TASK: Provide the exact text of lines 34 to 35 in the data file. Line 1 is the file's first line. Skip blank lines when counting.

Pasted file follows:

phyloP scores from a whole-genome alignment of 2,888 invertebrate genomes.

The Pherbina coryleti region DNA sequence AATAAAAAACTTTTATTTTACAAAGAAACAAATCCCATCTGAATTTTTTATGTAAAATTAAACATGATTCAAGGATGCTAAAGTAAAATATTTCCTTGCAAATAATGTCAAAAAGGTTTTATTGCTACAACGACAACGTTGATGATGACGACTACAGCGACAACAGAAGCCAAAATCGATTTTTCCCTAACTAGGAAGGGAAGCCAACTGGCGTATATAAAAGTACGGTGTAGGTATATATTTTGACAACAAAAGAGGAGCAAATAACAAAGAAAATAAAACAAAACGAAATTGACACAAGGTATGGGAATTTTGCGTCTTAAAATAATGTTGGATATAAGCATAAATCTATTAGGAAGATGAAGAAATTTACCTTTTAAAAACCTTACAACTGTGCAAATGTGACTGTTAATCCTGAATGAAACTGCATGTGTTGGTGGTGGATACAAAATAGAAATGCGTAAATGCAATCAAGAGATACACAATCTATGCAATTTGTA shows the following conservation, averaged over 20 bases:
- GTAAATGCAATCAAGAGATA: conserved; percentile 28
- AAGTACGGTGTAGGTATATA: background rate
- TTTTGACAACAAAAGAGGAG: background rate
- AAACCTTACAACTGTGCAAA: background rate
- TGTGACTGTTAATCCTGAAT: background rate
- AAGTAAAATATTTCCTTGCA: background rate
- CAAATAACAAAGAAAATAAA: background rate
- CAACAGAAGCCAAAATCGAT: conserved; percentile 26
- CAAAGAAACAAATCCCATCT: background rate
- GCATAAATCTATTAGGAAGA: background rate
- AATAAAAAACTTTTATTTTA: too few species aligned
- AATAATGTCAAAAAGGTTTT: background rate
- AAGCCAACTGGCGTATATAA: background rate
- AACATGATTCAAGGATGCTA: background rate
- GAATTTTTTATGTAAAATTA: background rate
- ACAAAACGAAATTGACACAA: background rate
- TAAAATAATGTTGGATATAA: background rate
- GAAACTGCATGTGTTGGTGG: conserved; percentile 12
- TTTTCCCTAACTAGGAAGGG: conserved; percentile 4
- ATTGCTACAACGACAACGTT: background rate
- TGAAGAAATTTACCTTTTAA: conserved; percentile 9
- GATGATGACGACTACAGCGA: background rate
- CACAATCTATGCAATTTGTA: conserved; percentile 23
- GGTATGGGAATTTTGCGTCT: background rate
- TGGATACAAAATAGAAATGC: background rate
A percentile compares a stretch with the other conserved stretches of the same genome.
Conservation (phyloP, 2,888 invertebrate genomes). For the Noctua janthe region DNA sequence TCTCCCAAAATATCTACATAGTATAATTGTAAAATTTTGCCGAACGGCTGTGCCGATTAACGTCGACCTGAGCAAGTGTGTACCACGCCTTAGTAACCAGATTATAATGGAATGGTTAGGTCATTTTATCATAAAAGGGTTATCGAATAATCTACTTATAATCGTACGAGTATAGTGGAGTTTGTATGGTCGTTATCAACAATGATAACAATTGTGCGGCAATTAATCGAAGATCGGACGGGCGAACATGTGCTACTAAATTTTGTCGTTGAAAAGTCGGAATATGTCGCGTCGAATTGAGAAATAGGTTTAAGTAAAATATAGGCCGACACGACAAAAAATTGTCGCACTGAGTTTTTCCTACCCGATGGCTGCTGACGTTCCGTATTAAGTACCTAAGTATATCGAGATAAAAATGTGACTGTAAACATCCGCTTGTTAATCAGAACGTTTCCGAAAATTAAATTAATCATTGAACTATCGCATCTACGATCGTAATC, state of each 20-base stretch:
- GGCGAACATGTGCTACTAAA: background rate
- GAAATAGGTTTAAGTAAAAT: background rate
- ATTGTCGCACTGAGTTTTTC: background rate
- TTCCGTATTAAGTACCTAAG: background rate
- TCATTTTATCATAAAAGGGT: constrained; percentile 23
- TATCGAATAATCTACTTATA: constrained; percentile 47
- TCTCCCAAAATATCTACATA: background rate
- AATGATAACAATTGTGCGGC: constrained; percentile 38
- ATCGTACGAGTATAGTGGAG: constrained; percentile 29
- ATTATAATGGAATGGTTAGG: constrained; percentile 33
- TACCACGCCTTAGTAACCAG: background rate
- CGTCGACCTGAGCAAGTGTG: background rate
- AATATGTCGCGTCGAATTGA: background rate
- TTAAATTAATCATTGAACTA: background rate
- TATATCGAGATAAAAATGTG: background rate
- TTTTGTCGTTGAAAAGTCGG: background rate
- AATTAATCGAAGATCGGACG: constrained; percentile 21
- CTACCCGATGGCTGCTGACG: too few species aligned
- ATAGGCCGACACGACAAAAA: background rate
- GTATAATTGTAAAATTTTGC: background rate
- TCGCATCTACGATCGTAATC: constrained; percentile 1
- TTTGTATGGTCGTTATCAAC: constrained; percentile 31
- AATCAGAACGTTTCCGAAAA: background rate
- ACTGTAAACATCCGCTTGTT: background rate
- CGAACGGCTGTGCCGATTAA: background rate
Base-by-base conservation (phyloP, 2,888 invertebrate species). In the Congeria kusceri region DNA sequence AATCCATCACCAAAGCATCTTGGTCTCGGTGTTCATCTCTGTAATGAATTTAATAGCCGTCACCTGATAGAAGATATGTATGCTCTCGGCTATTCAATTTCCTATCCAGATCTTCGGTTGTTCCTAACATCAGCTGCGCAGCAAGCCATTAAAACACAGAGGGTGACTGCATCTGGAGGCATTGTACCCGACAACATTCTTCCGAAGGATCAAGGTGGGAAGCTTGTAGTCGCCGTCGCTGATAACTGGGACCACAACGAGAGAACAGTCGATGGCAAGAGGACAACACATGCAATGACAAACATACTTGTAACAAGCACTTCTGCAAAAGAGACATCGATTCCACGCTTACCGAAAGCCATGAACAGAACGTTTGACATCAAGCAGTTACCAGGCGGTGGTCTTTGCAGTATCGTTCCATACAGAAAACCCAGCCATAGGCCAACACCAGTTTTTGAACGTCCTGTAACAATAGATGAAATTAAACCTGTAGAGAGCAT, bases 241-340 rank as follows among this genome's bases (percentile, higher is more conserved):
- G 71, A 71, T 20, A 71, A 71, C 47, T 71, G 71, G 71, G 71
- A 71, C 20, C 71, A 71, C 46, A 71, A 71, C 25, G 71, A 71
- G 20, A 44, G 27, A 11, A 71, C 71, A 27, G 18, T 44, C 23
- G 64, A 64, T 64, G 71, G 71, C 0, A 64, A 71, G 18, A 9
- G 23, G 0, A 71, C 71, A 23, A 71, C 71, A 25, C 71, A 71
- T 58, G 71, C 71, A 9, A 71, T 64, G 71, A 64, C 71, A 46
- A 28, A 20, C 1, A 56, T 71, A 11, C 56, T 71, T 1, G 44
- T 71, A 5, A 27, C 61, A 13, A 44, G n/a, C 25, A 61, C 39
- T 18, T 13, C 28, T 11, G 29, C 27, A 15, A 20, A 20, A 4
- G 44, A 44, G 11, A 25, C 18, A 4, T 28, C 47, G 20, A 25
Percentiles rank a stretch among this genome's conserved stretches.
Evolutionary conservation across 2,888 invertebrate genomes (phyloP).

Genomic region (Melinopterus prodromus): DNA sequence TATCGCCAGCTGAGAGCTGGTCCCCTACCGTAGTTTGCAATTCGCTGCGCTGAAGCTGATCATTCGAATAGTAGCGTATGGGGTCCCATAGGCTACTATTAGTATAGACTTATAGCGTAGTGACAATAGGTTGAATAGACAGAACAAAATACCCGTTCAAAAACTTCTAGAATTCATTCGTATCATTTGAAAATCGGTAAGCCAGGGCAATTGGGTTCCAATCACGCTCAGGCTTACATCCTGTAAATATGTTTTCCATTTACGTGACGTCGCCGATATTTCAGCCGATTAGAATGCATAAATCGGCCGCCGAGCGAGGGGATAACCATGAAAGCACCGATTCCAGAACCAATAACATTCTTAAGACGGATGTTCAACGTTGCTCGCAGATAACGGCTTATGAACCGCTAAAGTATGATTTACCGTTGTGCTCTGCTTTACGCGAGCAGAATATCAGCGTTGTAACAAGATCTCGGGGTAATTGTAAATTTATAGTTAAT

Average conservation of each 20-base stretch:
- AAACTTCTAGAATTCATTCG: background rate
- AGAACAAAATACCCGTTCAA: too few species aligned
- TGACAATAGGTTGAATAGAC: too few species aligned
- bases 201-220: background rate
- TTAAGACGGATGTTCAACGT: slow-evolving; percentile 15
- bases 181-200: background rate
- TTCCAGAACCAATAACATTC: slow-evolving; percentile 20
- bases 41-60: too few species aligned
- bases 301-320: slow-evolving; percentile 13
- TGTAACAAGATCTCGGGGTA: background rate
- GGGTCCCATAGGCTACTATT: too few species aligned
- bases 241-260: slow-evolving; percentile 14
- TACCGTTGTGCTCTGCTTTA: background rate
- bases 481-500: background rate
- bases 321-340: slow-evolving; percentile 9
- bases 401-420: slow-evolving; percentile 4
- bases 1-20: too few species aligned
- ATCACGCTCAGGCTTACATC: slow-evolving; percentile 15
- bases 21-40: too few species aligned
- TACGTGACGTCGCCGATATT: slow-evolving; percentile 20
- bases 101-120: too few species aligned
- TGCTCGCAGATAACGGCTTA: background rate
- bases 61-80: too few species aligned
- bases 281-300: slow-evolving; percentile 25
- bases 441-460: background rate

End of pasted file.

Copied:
- TCATTTTATCATAAAAGGGT: constrained; percentile 23
- TATCGAATAATCTACTTATA: constrained; percentile 47